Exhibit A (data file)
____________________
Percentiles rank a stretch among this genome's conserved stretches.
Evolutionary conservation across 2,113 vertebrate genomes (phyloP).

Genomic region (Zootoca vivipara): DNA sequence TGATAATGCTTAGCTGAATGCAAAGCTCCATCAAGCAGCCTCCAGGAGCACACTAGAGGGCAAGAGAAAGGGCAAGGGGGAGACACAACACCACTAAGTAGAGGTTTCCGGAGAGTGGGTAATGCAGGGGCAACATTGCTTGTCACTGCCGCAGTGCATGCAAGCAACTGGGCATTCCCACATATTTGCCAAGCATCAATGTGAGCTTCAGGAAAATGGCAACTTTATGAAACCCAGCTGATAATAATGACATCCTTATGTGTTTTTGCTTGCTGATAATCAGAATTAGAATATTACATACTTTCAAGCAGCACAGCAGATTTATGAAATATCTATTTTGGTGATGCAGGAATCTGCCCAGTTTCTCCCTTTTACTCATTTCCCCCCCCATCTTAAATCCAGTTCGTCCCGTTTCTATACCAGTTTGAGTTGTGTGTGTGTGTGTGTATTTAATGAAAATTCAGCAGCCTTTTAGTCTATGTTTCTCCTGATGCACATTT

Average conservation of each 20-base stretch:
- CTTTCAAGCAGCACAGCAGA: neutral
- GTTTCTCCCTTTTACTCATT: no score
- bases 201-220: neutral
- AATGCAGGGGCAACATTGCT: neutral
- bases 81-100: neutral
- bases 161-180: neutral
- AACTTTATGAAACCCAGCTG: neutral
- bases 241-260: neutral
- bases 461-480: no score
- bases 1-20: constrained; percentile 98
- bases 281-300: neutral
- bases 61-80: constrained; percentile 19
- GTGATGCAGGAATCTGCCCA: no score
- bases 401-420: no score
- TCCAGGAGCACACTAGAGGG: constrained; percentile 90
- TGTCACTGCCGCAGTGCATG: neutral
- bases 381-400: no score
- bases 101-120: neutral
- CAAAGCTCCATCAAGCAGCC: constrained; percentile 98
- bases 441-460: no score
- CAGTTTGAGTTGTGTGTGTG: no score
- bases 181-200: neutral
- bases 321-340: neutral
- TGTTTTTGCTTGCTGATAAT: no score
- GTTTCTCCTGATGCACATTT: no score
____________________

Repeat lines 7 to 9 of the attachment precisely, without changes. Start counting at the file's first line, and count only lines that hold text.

- bases 201-220: neutral
- AATGCAGGGGCAACATTGCT: neutral
- bases 81-100: neutral